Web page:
• returned to Australia when possible

In the second case, the absent parent:

  • did not have day-to-day care of his children
  • was formally separated/divorced from the parent who does; and
  •  visited Australia from time to time to see his children for milestone events or holidays.

The inconsistencies in the Tribunal decisions point to the importance of the residence tests and how they are applied, and ultimately for the first taxpayer, one of the primary reasons that the decision was overturned by the Federal Court.

The application of the four tests

Australian taxpayers who are temporary or permanent residents in any tax jurisdiction face a number of tests to determine where they should be paying tax in addition to being subject to tax treaties designed to ease dual tax liabilities.  

An individual who ‘resides’ in Australia is a tax resident under Australia’s domestic tax law. This is commonly referred to as the ‘ordinary meaning of the word resides’ test.

However, there are four tests that are applied consecutively to determine a taxpayer’s residency status:

  1. The ‘resides test’ or ‘ordinary concept’ tests
  2. The domicile test – If the taxpayer’s domicile is in Australia, this will likely apply unless the ATO is satisfied that their permanent place of abode is outside Australia; 
  3. The 183-day test – If they are present in Australia for more than 183 days within a tax year, continuously or with breaks, then the taxpayer might be considered to have a ‘constructive’ residence in Australia unless it can be shown that they have a usual place of abode outside Australia (and no intention of taking up residence in Australia)  
  4. The superannuation test – This test is applicable to Government employees working at overseas postings and who are members of specific superannuation schemes.

Clearly, none of these tests relate to either the house or the spouse: These are designed to understand firstly where the taxpayer resides, where their permanent place of abode will be, and how long they are absent from Australia.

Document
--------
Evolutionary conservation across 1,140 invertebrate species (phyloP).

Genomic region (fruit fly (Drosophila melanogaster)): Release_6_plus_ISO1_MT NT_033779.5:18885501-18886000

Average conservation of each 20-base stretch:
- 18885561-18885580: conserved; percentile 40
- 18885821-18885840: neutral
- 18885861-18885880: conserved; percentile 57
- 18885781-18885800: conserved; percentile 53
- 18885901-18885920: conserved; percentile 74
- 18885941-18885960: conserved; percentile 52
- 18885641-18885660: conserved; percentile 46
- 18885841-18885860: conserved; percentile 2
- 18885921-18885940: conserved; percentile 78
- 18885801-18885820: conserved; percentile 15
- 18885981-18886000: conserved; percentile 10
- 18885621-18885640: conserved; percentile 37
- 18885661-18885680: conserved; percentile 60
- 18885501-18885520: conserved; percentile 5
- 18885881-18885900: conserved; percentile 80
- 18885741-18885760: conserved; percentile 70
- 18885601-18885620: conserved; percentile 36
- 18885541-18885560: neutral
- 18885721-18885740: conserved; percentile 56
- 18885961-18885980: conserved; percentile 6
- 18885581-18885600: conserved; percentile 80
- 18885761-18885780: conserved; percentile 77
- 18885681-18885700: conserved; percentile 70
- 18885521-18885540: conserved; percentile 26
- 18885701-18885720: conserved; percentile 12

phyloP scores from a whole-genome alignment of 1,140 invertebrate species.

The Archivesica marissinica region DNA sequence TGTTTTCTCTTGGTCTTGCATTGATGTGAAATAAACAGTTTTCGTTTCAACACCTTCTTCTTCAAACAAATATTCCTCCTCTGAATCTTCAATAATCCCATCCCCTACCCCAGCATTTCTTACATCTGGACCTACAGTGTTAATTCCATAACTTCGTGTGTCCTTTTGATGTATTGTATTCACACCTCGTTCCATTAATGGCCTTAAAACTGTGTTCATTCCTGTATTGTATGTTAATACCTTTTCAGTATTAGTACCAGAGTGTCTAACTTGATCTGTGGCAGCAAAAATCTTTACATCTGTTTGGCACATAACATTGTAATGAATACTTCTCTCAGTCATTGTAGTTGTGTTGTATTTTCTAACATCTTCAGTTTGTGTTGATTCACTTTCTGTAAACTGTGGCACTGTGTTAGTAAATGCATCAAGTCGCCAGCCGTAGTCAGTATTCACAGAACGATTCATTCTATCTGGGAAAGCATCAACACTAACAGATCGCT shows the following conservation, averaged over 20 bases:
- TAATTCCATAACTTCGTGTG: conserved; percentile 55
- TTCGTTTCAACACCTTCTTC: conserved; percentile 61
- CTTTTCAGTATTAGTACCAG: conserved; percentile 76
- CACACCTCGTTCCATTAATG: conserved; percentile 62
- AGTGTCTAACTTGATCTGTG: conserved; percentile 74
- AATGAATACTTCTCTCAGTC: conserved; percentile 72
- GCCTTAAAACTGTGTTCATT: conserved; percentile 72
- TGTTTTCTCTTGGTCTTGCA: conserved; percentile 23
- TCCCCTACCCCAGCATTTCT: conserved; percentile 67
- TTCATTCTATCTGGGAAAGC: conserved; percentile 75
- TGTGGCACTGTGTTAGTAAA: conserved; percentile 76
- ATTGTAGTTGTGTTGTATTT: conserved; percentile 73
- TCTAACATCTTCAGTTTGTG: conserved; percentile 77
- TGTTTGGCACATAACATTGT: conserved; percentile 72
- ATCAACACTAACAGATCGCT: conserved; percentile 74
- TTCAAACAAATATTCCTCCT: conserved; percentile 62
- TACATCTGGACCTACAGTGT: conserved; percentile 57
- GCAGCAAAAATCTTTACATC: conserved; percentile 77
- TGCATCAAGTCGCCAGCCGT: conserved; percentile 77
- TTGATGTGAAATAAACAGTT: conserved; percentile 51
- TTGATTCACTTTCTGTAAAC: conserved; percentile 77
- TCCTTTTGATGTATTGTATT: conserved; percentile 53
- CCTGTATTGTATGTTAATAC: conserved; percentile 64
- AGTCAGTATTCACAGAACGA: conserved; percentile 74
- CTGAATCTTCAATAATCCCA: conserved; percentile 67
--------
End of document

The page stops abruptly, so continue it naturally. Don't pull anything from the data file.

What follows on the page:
The double tax agreement and the ‘tie-breaker’ test

Australia has numerous double tax agreements with other tax jurisdictions that may claim a taxpayer under their respective domestic laws. In these cases, a double tax agreement-or DTA-will generally apply tie-breaker tests that determine that the taxpayer is resident in one of those countries.

What is important for taxpayers to understand is that immigration status doesn’t always agree with tax residence status: They are generally not the same and it is vital for anyone considering working overseas to understand what-if any-residency rules are likely to apply to their situation.

This is a complex area of tax and while there are checklists that can be used to determine residency, it as one of the elements heavily criticised in the case of the taxpayer whose AAT ruling was overturned by the Federal Court. Ultimately, while there were a lot of factors taken into account that were not necessarily aligned with tax law.

Seek guidance before you go

Generally speaking if you are intending to permanently leave Australia to live and work overseas, it is good advice to speak to an international tax specialist before you go.

Not only can they ensure that your tax situation is reviewed, but they can also provide insights into the implications for you as either an Australian tax resident or a foreign resident with Australian interest as well as a clear strategy on how to manage cross-border dealings. 

For more information, contact Matt Zhou on 02 9957 4033 or email us at